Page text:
“Information and intelligence sharing is a problem in Europe,” said Dimitris Avramopoulos, the European commissioner for migration, home affairs and citizenship. “To keep secrets today is a very naive approach.”
The security gaps have sparked a powerful debate within Europe about how to respond. Germany, which has opened its doors wide to asylum seekers, has pushed for other nations to do more to take in refugees. But a growing chorus of politicians from other nations is pushing for significantly tighter border controls.
“In order to have free internal borders we need functioning external border protection, and it is falling short,” said German Interior Minister Thomas de Maiziere.
European Council President Donald Tusk called for asylum seekers to be detained for up to 18 months as rigorous security screenings are performed, saying on Wednesday that Germany’s open-door approach was “dangerous.”
“If you want to screen migrants and refugees, you need more time than only one minute to fingerprint,” Tusk told the Guardian and five other European newspapers. “Today access to Europe is, simply speaking, too easy.”
In another measure, the European Union has also agreed to a 3 billion euro deal with Turkey under which the country is expected to take concrete measures to reduce the number of asylum seekers arriving in Europe and go after smuggling rings.
A day after the deal, Turkey arrested 1,300 asylum seekers, news agencies reported.
Melanie Ward, associate director at the International Rescue Committee, described the agreement as “deeply concerning” and “primarily designed to obstruct the movement of those seeking refuge in the E.U., which runs contrary to the E.U.’s basic founding principles.”
Amnesty International described it as a “stain on the E.U.’s conscience.”
Some European nations have argued that their asylum systems are simply overwhelmed.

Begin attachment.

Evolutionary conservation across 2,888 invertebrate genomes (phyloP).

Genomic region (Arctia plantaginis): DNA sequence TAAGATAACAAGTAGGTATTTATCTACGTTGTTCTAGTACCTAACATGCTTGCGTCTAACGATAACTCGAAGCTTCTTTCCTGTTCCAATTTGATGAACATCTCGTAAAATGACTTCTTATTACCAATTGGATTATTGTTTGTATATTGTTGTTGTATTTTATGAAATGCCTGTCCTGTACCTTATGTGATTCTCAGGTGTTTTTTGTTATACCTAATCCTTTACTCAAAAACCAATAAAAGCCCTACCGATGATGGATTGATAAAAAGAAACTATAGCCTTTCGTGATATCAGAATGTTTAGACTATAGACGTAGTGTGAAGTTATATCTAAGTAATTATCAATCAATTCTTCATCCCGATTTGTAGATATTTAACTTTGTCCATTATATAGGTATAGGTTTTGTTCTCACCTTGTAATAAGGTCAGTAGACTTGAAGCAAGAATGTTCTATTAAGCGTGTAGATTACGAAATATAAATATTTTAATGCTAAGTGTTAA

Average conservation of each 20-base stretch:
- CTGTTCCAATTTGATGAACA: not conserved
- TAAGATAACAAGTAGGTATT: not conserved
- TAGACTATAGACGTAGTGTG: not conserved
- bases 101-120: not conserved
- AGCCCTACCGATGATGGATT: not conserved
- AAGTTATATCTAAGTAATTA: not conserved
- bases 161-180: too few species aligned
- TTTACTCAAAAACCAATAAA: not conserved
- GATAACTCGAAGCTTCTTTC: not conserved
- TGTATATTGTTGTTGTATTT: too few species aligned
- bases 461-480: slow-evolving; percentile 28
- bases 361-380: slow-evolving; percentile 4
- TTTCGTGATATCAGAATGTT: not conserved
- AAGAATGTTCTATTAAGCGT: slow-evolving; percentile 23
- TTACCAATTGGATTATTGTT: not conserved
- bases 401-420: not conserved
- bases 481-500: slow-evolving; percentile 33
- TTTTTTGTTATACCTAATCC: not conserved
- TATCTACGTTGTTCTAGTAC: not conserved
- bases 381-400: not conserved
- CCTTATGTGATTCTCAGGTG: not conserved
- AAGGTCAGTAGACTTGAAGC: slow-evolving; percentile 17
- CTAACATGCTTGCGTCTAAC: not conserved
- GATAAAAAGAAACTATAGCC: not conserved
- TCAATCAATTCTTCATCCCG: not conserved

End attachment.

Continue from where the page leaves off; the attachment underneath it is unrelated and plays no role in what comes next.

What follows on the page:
In a recent interview with a German newspaper, French Prime Minister Manuel Valls said that it was “not possible” for Europe to accommodate any more refugees, adding that it is threatening the union.
In Germany, Chancellor Angela Merkel, who is under pressure for her open-door policy, has seen her ratings dip. “Paris changes everything,” said Markus Söder, the Bavarian finance minister.
Meanwhile, in Eastern Europe, where nations have been particularly opposed to taking in migrants, fences have been erected, while Macedonia has begun tightening its border.
“It’s unfair to make the refugees a scapegoat because of what’s happened in Paris,” said Vanessa Saenen, a spokeswoman for the U.N. refugee agency in Brussels. “It’s being manipulated by politicians for a debate that’s putting a really negative image of refugees. The end result is human misery.”
Meanwhile, new arrivals keep coming. Shivering in the queue outside the Brussels immigration office, Rihan Assi, 28, who arrived that morning with her husband and five children after fleeing Damascus, is perplexed by the associations being drawn between refugees and the Paris attacks.
“We didn’t have anything to do with it,” she said, her youngest child in a blanket in her arms. “We just want to leave the war, the killing, the explosions, the car bombs. We didn’t even think about where we were going, but we hope this is where we are going to stay.”
“Refugees are welcome” once read a banner that hung near the immigration office in the Belgian capital where asylum seekers queue to lodge their cases. Today it is gone, and the newly arrived fear the welcome has too.